Math workshop is my favorite way to teach math because it makes differentiation easy and keeps kids engaged. Math workshop has four components: the math mini lesson, student centers, small group instruction, and sharing time. Today we are going to take a closer look at mini lessons. You can read more about math workshop here.
The mini lesson is probably the easiest part of math workshop to implement. It’s definitely the part that teachers are most familiar with. Chances are, up until now, you’ve been spending your entire math hour teaching the whole group.
In math workshop, the mini lesson is your whole group instruction. But it is only one part of your entire math block.
Why use math mini lessons
Many students find whole group instruction boring. This is especially true for your slowest learners, who spend most of a whole group lesson completely lost, and your most advanced students who don’t need an hour of instruction to learn a new skill.
When kids get bored, they get antsy. And that’s when behaviors start. The math mini lesson is your solution to student behavior problems.
Keeping whole group lessons brief keeps kids engaged and leaves ample time for differentiation in small groups and centers where most of the learning occurs.
Teaching the math mini lesson
Your math mini lesson focuses on important information that all your students need to know. The exact steps of the mini lesson will vary based on your curriculum, but I recommend that you do some or all of the following:
- Warm up: You can do skip counting, math fact fluency (if you’re looking to upevel your math fact practice check out our new math fact fluency program that uses mixed facts and fun games to help kids achieve mastery of addition, subtraction, multiplication, and division facts), problem of the day or number study to open your lesson. This part of the mini lesson should take about 2 minutes.
- Review problem: This should be something your students can complete quickly. Remember to keep an eye on the clock.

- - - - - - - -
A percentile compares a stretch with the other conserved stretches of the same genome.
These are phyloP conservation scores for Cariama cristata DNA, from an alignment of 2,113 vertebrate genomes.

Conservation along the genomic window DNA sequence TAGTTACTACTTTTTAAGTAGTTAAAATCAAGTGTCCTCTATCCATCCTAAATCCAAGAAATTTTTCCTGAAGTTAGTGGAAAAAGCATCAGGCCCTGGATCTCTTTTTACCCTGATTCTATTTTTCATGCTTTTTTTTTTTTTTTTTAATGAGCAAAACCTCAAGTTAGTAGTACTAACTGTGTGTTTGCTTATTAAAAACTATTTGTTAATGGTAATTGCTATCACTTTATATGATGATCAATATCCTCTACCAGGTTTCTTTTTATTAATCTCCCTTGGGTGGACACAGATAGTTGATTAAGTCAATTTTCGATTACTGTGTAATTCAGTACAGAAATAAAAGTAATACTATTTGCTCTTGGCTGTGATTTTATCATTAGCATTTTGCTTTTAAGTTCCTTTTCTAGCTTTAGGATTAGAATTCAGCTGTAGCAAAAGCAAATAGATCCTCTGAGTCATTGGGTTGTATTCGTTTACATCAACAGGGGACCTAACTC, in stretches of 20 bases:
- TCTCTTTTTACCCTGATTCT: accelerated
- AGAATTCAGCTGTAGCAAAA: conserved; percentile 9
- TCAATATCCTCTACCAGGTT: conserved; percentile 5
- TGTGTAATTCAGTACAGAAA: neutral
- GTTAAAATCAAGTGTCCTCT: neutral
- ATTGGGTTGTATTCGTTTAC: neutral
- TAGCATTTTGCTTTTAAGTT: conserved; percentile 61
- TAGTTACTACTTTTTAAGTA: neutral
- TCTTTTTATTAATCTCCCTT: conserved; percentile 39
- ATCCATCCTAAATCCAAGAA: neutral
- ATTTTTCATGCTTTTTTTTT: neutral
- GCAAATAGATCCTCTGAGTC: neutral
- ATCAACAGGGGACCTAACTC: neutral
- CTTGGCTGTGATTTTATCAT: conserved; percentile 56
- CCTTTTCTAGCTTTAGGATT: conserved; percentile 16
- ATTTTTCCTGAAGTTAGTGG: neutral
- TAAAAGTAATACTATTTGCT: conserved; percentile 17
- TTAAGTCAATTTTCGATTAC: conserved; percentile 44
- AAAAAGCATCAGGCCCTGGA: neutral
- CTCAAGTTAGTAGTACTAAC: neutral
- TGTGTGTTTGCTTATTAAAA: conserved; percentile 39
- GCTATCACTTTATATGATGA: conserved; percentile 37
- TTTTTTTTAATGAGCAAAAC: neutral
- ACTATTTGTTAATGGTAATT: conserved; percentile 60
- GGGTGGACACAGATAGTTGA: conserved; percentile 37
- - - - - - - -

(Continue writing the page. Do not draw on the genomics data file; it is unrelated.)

- Model a new skill or strategy: This is the direct instruction part of the mini lesson. Make sure you think aloud as you solve the problem so students can hear your mathematical thinking.
- Introduce new vocabulary. Use vocabulary cards or anchor charts to ground your students in the lesson.
- Student practice: There are lots of ways to have student practice the problems. You can have them work on individual white boards, work with partners, or print out a problem set.
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Common Math Mini Lesson Mistakes
Not all mini lessons are created equal. In fact, many teachers struggle to teach effective mini lessons. Here are some common math mini lesson mistakes.
1. You spend too much time on review.
Review happens at the beginning of the lesson, so it can feel like you have all the time in the world to get to everything. But if you aren’t careful, you’ll quickly find yourself running out of time.
It’s easy to get sidetracked during review. You might give students too long to solve the problem, solicit too many answers, offer too many additional examples, or get sucked into reteaching a skill.
Your review problem should be relatively simple and straightforward to solve. If you routinely find yourself taking too much time for review set a timer to hold yourself accountable.
2. You give your students manipulatives during the mini lesson.
It takes so long to pass them out and collect them. Even if you have individual student bags, the distribution process takes up valuable time. Plus, it’s difficult to monitor whether everyone is using them correctly in a whole group setting. Manipulatives can also lead to behavior problems.
It’s fine for you to use manipulatives to teach strategies and skills during the mini lesson. Digital and magnetic manipulatives are perfect for the whiteboard. Or you can put smaller manipulatives under a doc cam and project them on the board. You can even draw simple pictures for modeling purposes.